v. pre·pared, pre·par·ing, pre·pares
1. To make ready beforehand for a specific purpose, as for an event or occasion: The teacher prepared the students for the exams.
2. To put together or make by combining various elements or ingredients; manufacture or compound: prepared a meal; prepared the lecture.
3. To fit out; equip: prepared the ship for an arctic expedition.
4. Music To lead up to and soften (a dissonance or its impact) by means of preparation.
To make things or oneself ready: I must prepare for my trip.
To be willing (to do something): I am not prepared to defend him when I know he was wrong.
[Middle English preparen, from Old French preparer, from Latin praeparāre : prae-, pre- + parāre, prepare, equip; see perə-1 in the Appendix of Indo-European roots.]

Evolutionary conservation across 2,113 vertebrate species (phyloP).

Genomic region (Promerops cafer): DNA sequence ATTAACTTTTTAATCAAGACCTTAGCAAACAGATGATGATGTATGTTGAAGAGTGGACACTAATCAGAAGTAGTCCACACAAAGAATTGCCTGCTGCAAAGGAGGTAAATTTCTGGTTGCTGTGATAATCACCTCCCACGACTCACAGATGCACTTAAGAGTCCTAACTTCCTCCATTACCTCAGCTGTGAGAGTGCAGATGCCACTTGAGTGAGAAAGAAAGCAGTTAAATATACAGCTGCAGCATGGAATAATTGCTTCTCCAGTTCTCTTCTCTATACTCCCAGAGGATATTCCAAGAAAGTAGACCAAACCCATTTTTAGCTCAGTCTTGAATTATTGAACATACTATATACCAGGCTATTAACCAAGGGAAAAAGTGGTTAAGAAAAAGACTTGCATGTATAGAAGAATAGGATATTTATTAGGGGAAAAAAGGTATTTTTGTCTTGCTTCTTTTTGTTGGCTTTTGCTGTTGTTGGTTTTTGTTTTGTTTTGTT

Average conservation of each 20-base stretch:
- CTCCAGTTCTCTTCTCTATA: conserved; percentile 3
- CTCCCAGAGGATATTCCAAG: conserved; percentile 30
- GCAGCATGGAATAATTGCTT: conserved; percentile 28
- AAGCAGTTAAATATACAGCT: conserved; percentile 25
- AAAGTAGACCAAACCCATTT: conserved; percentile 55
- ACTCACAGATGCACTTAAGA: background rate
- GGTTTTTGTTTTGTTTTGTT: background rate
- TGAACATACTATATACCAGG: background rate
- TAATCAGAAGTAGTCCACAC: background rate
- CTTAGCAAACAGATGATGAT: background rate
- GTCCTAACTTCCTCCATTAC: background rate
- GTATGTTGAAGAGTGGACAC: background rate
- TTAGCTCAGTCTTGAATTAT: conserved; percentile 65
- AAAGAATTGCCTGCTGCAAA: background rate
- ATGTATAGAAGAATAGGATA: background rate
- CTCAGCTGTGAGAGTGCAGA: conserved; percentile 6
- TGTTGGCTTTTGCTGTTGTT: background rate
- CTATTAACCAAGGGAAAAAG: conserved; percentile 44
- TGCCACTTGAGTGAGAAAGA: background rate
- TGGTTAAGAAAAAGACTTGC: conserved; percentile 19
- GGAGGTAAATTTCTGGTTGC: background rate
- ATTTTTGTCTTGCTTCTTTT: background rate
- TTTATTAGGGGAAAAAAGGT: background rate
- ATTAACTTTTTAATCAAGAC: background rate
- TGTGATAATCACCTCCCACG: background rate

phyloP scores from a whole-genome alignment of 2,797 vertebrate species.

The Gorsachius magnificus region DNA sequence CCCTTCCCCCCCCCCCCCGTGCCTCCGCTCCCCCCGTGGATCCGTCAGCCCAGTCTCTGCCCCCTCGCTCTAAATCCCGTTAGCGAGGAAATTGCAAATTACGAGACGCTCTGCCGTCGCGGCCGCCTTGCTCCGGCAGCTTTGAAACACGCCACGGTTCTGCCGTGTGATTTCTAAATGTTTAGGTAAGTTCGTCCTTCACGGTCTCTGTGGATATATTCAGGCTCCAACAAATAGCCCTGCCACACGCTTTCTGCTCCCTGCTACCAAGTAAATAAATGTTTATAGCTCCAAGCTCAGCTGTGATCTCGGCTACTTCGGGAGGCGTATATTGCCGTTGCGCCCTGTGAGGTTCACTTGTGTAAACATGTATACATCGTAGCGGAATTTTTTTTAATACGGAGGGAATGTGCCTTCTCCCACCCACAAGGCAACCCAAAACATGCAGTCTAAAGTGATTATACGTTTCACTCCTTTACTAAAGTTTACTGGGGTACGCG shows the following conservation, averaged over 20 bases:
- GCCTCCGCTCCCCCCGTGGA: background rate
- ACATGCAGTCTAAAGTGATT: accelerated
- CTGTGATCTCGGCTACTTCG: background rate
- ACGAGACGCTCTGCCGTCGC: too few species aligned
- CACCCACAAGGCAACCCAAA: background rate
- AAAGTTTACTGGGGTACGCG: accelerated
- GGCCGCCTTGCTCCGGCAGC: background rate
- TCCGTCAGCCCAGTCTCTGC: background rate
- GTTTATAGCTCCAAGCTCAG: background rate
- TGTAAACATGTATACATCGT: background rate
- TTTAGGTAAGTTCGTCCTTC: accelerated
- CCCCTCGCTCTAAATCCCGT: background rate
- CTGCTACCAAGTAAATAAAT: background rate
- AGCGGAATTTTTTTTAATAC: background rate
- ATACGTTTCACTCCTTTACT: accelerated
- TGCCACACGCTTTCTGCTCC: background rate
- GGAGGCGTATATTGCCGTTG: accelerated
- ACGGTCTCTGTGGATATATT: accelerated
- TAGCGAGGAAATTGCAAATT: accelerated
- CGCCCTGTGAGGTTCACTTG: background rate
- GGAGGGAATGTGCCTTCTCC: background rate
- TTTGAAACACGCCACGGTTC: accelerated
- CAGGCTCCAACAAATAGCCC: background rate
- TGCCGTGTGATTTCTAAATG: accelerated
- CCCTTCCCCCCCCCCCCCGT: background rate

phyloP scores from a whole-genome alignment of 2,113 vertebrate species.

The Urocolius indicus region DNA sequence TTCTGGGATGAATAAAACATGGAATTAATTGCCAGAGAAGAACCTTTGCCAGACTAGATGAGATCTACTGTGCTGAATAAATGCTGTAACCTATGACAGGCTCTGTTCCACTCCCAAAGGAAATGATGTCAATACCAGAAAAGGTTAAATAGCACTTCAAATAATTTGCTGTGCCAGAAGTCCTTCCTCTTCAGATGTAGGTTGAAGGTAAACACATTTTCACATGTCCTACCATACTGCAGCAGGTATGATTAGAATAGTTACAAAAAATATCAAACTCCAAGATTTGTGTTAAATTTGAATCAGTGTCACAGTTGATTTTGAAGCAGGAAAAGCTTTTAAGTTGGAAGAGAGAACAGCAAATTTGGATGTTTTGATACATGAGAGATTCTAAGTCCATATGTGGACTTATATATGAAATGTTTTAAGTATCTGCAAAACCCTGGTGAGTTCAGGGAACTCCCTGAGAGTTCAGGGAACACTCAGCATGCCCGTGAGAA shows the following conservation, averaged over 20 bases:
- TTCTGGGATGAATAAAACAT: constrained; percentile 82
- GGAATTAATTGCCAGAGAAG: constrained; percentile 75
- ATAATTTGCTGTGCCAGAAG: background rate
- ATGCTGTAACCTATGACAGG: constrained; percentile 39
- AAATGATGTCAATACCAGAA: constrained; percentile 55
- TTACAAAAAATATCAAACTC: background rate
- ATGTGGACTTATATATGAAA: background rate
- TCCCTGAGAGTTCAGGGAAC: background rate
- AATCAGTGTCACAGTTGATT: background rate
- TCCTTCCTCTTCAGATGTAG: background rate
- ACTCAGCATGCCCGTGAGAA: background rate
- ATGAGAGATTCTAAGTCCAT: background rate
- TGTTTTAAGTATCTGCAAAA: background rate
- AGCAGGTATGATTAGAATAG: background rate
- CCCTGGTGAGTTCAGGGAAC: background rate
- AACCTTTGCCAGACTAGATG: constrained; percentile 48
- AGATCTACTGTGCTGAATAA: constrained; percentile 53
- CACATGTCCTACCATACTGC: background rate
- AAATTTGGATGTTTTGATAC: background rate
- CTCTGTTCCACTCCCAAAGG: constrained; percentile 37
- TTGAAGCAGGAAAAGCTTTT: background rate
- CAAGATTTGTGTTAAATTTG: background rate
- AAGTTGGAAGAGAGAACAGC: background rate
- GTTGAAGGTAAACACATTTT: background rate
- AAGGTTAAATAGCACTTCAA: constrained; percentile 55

pre·pared·ly (-pârĭd-lē) adv.
The American Heritage® Dictionary of the English Language, Fifth Edition copyright ©2020 by Houghton Mifflin Harcourt Publishing Company. All rights reserved.
Indo-European & Semitic Roots Appendices
Thousands of entries in the dictionary include etymologies that trace their origins back to reconstructed proto-languages. You can obtain more information about these forms in our online appendices:
The Indo-European appendix covers nearly half of the Indo-European roots that have left their mark on English words. A more complete treatment of Indo-European roots and the English words derived from them is available in our Dictionary of Indo-European Roots.